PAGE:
Secondary recovery techniques which are showing increasing promise are those which involve in situ combustion. In an in situ combustion process, a portion of the carbonaceous material within the reservoir is burned or oxidize in situ in order to extablish a combustion front. The combustion front may be moved through the reservoir by either a direct or inverse drive. In a direct insitu combustion process the combustion is initiated adjacent to one or more injection wells and the resulting combustion front is advanced through the reservoir in the direction of one or more production wells by the introduction of a combustion supporting gas through the injection well or wells. The combustion front is preceded by a high temperature zone commonly called a retort zone, within which the reservoir petroleum is heated to affect a viscosity reduction and is subjected to distillation and cracking. The hydrocarbon fluids resulting from subjecting the petroleum to such a process are displaced to the production wells where they are withdrawn to the surface of the earth. In an inverse combustion drive, the combustion front is established adjacent to the production well or wells. As the combustion supporting gas is introduced through the injection well, the combustion front advances counter-currently to the flow of such gas in the direction of the injection well. The in situ combustion procedure, whether inverse or direct, is particularly useful in the recovery of thick heavy oils (petroleum) such as viscous petroleum crude oils and the heavy tarlike hydrocarbons present in tar sands. While these tarlike hydrocarbons may exist within the reservoir in a solid or semi-solid state, they undergo a sharp viscosity reduction upon heating and in an in situ combustion process they behave somewhat like the more conventional petroleum crude oil. In situ combustion also may be employed in the recovery of hydrocarbons from oil shale.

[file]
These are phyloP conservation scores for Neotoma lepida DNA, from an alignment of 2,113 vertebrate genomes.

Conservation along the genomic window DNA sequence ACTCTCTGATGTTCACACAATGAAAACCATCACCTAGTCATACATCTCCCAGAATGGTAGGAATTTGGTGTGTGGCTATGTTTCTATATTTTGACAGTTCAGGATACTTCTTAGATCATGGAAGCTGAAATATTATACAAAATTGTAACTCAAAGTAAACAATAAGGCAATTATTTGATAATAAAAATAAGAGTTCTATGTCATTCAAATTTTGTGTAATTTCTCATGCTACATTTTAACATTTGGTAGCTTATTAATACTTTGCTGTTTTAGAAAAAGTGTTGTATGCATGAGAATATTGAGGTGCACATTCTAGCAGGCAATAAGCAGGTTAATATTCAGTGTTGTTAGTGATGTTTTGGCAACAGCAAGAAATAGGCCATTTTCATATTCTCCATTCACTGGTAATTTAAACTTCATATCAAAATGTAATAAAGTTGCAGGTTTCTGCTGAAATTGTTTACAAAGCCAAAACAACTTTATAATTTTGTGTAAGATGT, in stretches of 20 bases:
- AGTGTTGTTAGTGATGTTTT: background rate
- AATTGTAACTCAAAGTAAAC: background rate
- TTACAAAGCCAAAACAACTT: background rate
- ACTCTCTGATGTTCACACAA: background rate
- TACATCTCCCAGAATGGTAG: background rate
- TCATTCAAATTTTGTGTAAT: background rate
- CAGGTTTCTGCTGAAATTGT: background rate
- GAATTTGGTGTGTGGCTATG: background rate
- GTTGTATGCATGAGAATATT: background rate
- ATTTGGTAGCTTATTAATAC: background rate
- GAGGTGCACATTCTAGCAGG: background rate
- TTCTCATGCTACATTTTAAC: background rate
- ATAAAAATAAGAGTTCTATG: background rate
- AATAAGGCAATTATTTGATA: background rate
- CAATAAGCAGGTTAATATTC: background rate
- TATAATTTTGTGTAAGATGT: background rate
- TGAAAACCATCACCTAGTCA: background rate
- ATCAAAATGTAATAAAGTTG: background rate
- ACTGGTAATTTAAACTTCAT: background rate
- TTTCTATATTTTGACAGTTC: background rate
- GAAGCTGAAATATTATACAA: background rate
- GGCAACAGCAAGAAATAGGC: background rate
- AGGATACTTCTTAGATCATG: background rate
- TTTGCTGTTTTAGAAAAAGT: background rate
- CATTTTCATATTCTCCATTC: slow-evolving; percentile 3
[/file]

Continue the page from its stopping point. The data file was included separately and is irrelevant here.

After in situ combustion has propagated through the formation, a large quantity of heat is stored in the formation matrix. It has previously been found that the efficiency of the overall process may be improved by water injection following in situ combustion which scavenges the heat from the hot reservoir rock, transporting it in the form of steam and hot water through the combustion zone and heating the formation ahead. My process scavenges the heat from the hot reservoir rock with hydrocarbons which may be, for example, crude petroleum oil which decomposes forming some oil solvent which vaporizes, transports heat and reduces oil viscosity ahead by both heat and dilution actron.
Heavy oils and'bitumen from tar sands yield quantities of petroleum coke when refined. This material has been used as fuel but has the disadvantage of pulverizing and requires special handling equipment and burners. The produced bitumen from mining operations of the tar sands is fed to a coke still. However, all of the coke is not used. The excess presents a problem of rendering the area unsightly. In fact, governmental regulations often require burying and improving the scenery with plants. Most every refinery produces coke which has a relatively low commercial value.
I propose a procedure for eliminating the need for coking the production of oil at the surface. The coke, in the process of my invention, is generated in the formation which provides cost reduction and improved efficiency.